What the BNPs modernisation reveals about modern Britain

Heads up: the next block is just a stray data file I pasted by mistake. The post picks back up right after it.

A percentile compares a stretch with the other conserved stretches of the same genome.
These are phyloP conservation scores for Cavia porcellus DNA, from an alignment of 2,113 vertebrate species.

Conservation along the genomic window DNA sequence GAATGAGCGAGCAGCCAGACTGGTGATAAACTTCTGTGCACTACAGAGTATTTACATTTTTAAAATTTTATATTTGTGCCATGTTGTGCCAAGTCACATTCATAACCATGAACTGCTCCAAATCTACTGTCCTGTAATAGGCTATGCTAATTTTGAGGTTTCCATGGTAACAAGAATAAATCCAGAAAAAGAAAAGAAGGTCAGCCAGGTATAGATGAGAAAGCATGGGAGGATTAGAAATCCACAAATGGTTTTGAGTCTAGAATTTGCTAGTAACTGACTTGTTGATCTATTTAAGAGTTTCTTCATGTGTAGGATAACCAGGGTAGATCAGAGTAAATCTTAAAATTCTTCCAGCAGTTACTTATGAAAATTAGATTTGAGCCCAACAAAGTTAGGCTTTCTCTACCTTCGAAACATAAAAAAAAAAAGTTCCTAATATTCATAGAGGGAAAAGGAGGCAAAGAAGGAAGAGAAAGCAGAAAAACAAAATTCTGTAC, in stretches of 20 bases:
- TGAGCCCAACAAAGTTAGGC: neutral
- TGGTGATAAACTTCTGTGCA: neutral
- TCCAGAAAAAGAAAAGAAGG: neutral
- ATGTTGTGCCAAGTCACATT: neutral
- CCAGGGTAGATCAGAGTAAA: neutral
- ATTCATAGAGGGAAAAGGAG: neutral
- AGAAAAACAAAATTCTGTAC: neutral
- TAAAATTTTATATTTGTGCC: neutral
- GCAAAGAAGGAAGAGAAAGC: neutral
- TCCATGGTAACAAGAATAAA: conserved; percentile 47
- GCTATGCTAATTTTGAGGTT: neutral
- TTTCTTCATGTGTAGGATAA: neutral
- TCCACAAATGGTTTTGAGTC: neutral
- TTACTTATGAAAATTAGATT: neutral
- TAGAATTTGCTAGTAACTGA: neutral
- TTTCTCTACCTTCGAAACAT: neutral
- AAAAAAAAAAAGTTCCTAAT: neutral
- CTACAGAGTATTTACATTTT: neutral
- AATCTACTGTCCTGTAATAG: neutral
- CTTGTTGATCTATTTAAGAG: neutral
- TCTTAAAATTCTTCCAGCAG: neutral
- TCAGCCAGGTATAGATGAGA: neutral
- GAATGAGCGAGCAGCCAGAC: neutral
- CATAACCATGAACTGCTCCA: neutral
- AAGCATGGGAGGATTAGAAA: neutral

The BNPs rebranding strategy reveals something very interesting about Britain, and white British people in particular. For years, by promoting racial nationalism, the BNP remained an utterly marginal organisation, largely attracting hardcore racists, skinheads, and social misfits. The fact that the BNP now feels the need to tell its activists to cover skinhead haircuts, to not make extreme statements, to avoid any violent rhetoric or acts, and to appear normal and respectable clearly demonstrates firstly that there are still plenty of extremists in the BNP, but also shows the extent to which Britain has changed – the vast majority of Britons want nothing to do with racist bigots and do not want to be associated with a party that represents hatred. It is also interesting that, as with other far-right groups, as well as with Islamist and pro-Jihadist organisations, the BNP is attempting to tap into the widespread feelings of alienation and atomisation felt by many in a society that is perceived to have poor social cohesion and to lack a sense of old fashioned community.